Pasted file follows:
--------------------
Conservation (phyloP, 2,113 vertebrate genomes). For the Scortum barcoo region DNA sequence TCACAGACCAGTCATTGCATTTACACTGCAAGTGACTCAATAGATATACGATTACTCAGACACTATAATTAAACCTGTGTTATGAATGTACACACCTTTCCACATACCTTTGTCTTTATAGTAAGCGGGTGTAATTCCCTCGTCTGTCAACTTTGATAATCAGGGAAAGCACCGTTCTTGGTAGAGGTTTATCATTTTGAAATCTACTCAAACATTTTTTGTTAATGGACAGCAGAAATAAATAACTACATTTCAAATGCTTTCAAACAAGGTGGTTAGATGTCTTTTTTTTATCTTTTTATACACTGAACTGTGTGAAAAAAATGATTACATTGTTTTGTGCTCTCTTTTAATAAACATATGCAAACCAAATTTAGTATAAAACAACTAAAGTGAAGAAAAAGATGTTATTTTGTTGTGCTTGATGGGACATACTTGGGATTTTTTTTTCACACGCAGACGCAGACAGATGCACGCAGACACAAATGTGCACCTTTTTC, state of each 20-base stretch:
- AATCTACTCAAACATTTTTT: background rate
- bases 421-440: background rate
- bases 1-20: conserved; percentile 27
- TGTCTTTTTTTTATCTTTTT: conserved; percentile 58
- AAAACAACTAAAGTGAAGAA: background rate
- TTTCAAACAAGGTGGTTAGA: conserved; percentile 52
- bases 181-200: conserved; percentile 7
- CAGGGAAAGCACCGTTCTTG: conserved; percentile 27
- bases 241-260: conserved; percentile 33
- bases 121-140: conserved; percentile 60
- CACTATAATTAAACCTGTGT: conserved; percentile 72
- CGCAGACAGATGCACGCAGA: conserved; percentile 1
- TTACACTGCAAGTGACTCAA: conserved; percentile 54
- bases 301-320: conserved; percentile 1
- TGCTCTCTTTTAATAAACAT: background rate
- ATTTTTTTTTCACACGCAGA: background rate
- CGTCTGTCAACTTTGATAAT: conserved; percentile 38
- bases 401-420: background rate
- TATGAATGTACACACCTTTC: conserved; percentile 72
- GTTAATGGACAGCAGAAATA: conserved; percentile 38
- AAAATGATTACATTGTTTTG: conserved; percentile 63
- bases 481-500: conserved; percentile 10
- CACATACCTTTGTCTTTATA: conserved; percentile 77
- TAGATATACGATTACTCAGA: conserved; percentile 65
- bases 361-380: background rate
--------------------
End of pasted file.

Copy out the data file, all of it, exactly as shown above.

Conservation (phyloP, 2,113 vertebrate genomes). For the Scortum barcoo region DNA sequence TCACAGACCAGTCATTGCATTTACACTGCAAGTGACTCAATAGATATACGATTACTCAGACACTATAATTAAACCTGTGTTATGAATGTACACACCTTTCCACATACCTTTGTCTTTATAGTAAGCGGGTGTAATTCCCTCGTCTGTCAACTTTGATAATCAGGGAAAGCACCGTTCTTGGTAGAGGTTTATCATTTTGAAATCTACTCAAACATTTTTTGTTAATGGACAGCAGAAATAAATAACTACATTTCAAATGCTTTCAAACAAGGTGGTTAGATGTCTTTTTTTTATCTTTTTATACACTGAACTGTGTGAAAAAAATGATTACATTGTTTTGTGCTCTCTTTTAATAAACATATGCAAACCAAATTTAGTATAAAACAACTAAAGTGAAGAAAAAGATGTTATTTTGTTGTGCTTGATGGGACATACTTGGGATTTTTTTTTCACACGCAGACGCAGACAGATGCACGCAGACACAAATGTGCACCTTTTTC, state of each 20-base stretch:
- AATCTACTCAAACATTTTTT: background rate
- bases 421-440: background rate
- bases 1-20: conserved; percentile 27
- TGTCTTTTTTTTATCTTTTT: conserved; percentile 58
- AAAACAACTAAAGTGAAGAA: background rate
- TTTCAAACAAGGTGGTTAGA: conserved; percentile 52
- bases 181-200: conserved; percentile 7
- CAGGGAAAGCACCGTTCTTG: conserved; percentile 27
- bases 241-260: conserved; percentile 33
- bases 121-140: conserved; percentile 60
- CACTATAATTAAACCTGTGT: conserved; percentile 72
- CGCAGACAGATGCACGCAGA: conserved; percentile 1
- TTACACTGCAAGTGACTCAA: conserved; percentile 54
- bases 301-320: conserved; percentile 1
- TGCTCTCTTTTAATAAACAT: background rate
- ATTTTTTTTTCACACGCAGA: background rate
- CGTCTGTCAACTTTGATAAT: conserved; percentile 38
- bases 401-420: background rate
- TATGAATGTACACACCTTTC: conserved; percentile 72
- GTTAATGGACAGCAGAAATA: conserved; percentile 38
- AAAATGATTACATTGTTTTG: conserved; percentile 63
- bases 481-500: conserved; percentile 10
- CACATACCTTTGTCTTTATA: conserved; percentile 77
- TAGATATACGATTACTCAGA: conserved; percentile 65
- bases 361-380: background rate